Let’s be clear: Urban Meyer can’t lose.
Ohio State’s quarterback competition has been the talk of college football’s offseason. Everyone wants to know who it’s going to be: J.T. Barrett or Cardale Jones?
It’s for good reason, too, because at no time in recent memory has a head coach had to make a decision like this one. There can really only be one starting quarterback. But Meyer has it made because whichever one he chooses has a pretty good shot at being one of the country’s top QBs and leading perhaps the sport’s best offense. These guys are really, really good. Both of them.
Barrett did it all during the regular season and grew up in a hurry. Thrown into the fire when a shoulder injury knocked Braxton Miller out for the 2014 campaign just days before the season, he made his first appearance in a college football game in the Buckeyes’ opener. The seemingly disastrous loss to Virginia Tech was just his second game. But Barrett righted the ship in a hurry after that and went on to have one of the best seasons of any quarterback in the country. He threw for 2,834 yards and 34 touchdowns. He ran for 938 yards and 11 touchdowns. He put the team on his back in an overtime win at Penn State. He set the Big Ten record for touchdowns accounted for in a single season, breaking Drew Brees’ record. He was named the Big Ten Quarterback of the Year. He finished fifth in voting for the Heisman Trophy.
Simply put, Barrett was fantastic.
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But as fantastic as he was, he suffered an ankle injury in the regular-season finale against Michigan and couldn’t play in the Buckeyes’ most important games of the year.
No, that role went to Jones, who stunned almost everybody by proving himself not just capable but sensational. He threw for 257 yards and three touchdowns while leading a 59-0 win over Wisconsin in the Big Ten title game. He threw for 243 yards and a touchdown in a Sugar Bowl win over Alabama. He threw for 242 yards and a touchdown — and rushed in for another score — in the national title game win over Oregon. Jones showed off a cannon of an arm, a bruising running style and a massive frame that was near-impossible to bring down. He’s a beast, and he’s making a lot of people talk about a bright NFL future.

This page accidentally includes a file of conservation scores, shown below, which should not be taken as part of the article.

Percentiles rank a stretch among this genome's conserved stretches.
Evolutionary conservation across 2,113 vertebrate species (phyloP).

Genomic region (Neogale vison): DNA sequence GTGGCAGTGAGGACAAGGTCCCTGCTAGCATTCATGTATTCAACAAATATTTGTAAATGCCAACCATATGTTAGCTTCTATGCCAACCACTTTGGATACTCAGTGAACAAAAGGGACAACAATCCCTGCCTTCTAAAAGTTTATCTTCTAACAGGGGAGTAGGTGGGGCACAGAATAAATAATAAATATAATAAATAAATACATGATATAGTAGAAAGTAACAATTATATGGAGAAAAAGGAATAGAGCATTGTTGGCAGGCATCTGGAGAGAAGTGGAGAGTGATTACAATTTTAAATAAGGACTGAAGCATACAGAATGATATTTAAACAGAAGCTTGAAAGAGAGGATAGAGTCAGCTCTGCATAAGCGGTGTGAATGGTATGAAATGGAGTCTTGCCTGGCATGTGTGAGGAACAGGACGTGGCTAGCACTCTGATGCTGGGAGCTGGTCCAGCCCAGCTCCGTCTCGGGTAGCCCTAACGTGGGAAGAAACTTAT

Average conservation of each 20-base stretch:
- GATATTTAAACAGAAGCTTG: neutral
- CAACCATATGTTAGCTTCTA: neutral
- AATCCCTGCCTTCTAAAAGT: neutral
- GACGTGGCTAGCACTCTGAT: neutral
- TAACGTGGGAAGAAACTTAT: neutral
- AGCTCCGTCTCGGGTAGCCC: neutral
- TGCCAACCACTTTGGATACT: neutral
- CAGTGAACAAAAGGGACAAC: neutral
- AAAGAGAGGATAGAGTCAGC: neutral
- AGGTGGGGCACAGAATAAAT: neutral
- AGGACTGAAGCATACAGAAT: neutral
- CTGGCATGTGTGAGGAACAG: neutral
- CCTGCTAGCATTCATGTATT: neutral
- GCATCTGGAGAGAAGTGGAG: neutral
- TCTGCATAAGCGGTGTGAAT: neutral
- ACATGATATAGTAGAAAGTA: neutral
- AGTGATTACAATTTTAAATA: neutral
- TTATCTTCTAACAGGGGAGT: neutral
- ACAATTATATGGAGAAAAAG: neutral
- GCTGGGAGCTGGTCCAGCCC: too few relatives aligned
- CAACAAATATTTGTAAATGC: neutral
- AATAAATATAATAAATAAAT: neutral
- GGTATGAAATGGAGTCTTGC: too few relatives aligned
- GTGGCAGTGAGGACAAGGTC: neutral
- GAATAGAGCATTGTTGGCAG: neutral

So as those side-by-side resumes show, Meyer seemingly can’t make a bad decision here.
It’s an important choice, for sure, as it’ll set the tone for a season that comes with monumental expectations. The Buckeyes are being talked about as potentially being one of college football’s all-time great teams. Anything less than a perfect season ending in a second straight national championship won’t meet these crazy-high expectations.
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The truth is that either guy would give the Buckeyes a terrific chance to win, and it really has nothing to do with either guy. As Meyer said again and again last season when Barrett took over for Miller and then Jones took over for Barrett, a quarterback is a product of those around him. And if that’s really the case, then any human being that lines up under center for this loaded Ohio State team would have a shot. Ezekiel Elliott is arguably the country’s top running back. The Buckeyes offensive line is also perhaps the best in the FBS. The Buckeyes have more than a couple talented pass-catchers. The defense is loaded with stars.
If you’re asking this writer’s opinion on the matter, Barrett would be my choice simply because of how extraordinary he was last season and how unstoppable he made the Buckeyes following that loss to Virginia Tech. Sacked seven times in that game, he also threw three interceptions. From then on, Ohio State had the most explosive, most prolific offense in the Big Ten and one of the best in the country. The Buckeyes scored at least 50 points in each of the next four games and made 42 points a common occurrence after that 50-point streak was broken.
Overshadowed by Jones’ winning play — and winning personality — in the postseason and the offseason since, people have had an easy time forgetting just how great Barrett was and just how easy he made quarterbacking look. He’d be my pick.
But, really, there doesn’t seem to be a wrong answer.